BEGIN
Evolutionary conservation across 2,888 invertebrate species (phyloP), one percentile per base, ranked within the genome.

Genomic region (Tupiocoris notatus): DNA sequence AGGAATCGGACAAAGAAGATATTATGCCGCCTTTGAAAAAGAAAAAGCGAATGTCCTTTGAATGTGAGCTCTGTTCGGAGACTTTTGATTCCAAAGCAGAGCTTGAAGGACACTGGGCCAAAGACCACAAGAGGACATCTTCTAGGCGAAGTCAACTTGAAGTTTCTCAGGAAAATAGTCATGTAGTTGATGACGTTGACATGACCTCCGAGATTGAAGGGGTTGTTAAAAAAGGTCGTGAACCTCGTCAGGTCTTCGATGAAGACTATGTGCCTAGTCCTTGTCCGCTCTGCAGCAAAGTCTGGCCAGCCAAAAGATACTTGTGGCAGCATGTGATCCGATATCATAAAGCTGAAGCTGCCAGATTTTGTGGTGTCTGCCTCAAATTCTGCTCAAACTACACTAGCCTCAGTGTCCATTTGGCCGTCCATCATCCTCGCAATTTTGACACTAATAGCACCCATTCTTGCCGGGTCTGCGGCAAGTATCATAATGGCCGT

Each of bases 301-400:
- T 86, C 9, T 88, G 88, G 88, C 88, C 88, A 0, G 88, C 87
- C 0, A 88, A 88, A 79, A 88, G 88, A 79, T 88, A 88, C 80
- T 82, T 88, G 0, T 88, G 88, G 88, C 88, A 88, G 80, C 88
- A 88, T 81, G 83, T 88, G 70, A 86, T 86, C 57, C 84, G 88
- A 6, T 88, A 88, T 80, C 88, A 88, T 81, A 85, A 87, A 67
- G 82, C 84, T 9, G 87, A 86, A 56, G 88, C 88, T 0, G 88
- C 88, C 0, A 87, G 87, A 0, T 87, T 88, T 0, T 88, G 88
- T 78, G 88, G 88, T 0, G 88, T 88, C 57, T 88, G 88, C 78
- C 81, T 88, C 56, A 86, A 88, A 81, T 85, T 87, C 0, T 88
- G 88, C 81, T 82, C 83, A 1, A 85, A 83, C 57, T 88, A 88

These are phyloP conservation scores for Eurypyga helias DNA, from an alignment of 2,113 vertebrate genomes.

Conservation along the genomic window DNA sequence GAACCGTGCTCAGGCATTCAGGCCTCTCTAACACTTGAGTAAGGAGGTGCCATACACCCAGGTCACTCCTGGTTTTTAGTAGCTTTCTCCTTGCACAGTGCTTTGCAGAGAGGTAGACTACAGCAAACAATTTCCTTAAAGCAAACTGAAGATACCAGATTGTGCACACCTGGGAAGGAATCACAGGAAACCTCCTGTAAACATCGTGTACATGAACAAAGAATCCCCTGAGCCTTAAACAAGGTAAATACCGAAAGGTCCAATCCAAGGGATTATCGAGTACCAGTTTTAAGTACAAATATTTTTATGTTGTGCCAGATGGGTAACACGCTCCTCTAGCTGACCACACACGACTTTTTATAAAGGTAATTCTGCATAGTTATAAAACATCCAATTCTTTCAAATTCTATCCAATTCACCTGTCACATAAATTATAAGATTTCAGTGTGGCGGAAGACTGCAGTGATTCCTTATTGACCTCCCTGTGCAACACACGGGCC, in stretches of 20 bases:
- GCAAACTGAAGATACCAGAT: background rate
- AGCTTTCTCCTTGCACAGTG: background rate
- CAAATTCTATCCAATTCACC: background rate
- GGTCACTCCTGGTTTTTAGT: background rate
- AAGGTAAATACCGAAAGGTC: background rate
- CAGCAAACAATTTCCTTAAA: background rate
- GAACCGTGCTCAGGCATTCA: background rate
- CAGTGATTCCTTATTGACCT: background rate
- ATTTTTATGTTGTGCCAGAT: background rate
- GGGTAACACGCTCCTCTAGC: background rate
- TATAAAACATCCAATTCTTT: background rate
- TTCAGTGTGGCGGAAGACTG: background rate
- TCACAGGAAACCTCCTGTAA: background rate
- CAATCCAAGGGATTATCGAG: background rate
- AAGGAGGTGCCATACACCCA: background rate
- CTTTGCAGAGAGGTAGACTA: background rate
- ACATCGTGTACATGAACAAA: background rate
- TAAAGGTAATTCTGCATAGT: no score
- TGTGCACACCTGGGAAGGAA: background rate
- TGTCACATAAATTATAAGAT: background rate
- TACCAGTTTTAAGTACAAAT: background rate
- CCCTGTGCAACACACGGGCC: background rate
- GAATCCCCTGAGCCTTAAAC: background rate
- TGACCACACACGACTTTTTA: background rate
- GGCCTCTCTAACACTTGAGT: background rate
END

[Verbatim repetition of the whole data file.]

Evolutionary conservation across 2,888 invertebrate species (phyloP), one percentile per base, ranked within the genome.

Genomic region (Tupiocoris notatus): DNA sequence AGGAATCGGACAAAGAAGATATTATGCCGCCTTTGAAAAAGAAAAAGCGAATGTCCTTTGAATGTGAGCTCTGTTCGGAGACTTTTGATTCCAAAGCAGAGCTTGAAGGACACTGGGCCAAAGACCACAAGAGGACATCTTCTAGGCGAAGTCAACTTGAAGTTTCTCAGGAAAATAGTCATGTAGTTGATGACGTTGACATGACCTCCGAGATTGAAGGGGTTGTTAAAAAAGGTCGTGAACCTCGTCAGGTCTTCGATGAAGACTATGTGCCTAGTCCTTGTCCGCTCTGCAGCAAAGTCTGGCCAGCCAAAAGATACTTGTGGCAGCATGTGATCCGATATCATAAAGCTGAAGCTGCCAGATTTTGTGGTGTCTGCCTCAAATTCTGCTCAAACTACACTAGCCTCAGTGTCCATTTGGCCGTCCATCATCCTCGCAATTTTGACACTAATAGCACCCATTCTTGCCGGGTCTGCGGCAAGTATCATAATGGCCGT

Each of bases 301-400:
- T 86, C 9, T 88, G 88, G 88, C 88, C 88, A 0, G 88, C 87
- C 0, A 88, A 88, A 79, A 88, G 88, A 79, T 88, A 88, C 80
- T 82, T 88, G 0, T 88, G 88, G 88, C 88, A 88, G 80, C 88
- A 88, T 81, G 83, T 88, G 70, A 86, T 86, C 57, C 84, G 88
- A 6, T 88, A 88, T 80, C 88, A 88, T 81, A 85, A 87, A 67
- G 82, C 84, T 9, G 87, A 86, A 56, G 88, C 88, T 0, G 88
- C 88, C 0, A 87, G 87, A 0, T 87, T 88, T 0, T 88, G 88
- T 78, G 88, G 88, T 0, G 88, T 88, C 57, T 88, G 88, C 78
- C 81, T 88, C 56, A 86, A 88, A 81, T 85, T 87, C 0, T 88
- G 88, C 81, T 82, C 83, A 1, A 85, A 83, C 57, T 88, A 88

These are phyloP conservation scores for Eurypyga helias DNA, from an alignment of 2,113 vertebrate genomes.

Conservation along the genomic window DNA sequence GAACCGTGCTCAGGCATTCAGGCCTCTCTAACACTTGAGTAAGGAGGTGCCATACACCCAGGTCACTCCTGGTTTTTAGTAGCTTTCTCCTTGCACAGTGCTTTGCAGAGAGGTAGACTACAGCAAACAATTTCCTTAAAGCAAACTGAAGATACCAGATTGTGCACACCTGGGAAGGAATCACAGGAAACCTCCTGTAAACATCGTGTACATGAACAAAGAATCCCCTGAGCCTTAAACAAGGTAAATACCGAAAGGTCCAATCCAAGGGATTATCGAGTACCAGTTTTAAGTACAAATATTTTTATGTTGTGCCAGATGGGTAACACGCTCCTCTAGCTGACCACACACGACTTTTTATAAAGGTAATTCTGCATAGTTATAAAACATCCAATTCTTTCAAATTCTATCCAATTCACCTGTCACATAAATTATAAGATTTCAGTGTGGCGGAAGACTGCAGTGATTCCTTATTGACCTCCCTGTGCAACACACGGGCC, in stretches of 20 bases:
- GCAAACTGAAGATACCAGAT: background rate
- AGCTTTCTCCTTGCACAGTG: background rate
- CAAATTCTATCCAATTCACC: background rate
- GGTCACTCCTGGTTTTTAGT: background rate
- AAGGTAAATACCGAAAGGTC: background rate
- CAGCAAACAATTTCCTTAAA: background rate
- GAACCGTGCTCAGGCATTCA: background rate
- CAGTGATTCCTTATTGACCT: background rate
- ATTTTTATGTTGTGCCAGAT: background rate
- GGGTAACACGCTCCTCTAGC: background rate
- TATAAAACATCCAATTCTTT: background rate
- TTCAGTGTGGCGGAAGACTG: background rate
- TCACAGGAAACCTCCTGTAA: background rate
- CAATCCAAGGGATTATCGAG: background rate
- AAGGAGGTGCCATACACCCA: background rate
- CTTTGCAGAGAGGTAGACTA: background rate
- ACATCGTGTACATGAACAAA: background rate
- TAAAGGTAATTCTGCATAGT: no score
- TGTGCACACCTGGGAAGGAA: background rate
- TGTCACATAAATTATAAGAT: background rate
- TACCAGTTTTAAGTACAAAT: background rate
- CCCTGTGCAACACACGGGCC: background rate
- GAATCCCCTGAGCCTTAAAC: background rate
- TGACCACACACGACTTTTTA: background rate
- GGCCTCTCTAACACTTGAGT: background rate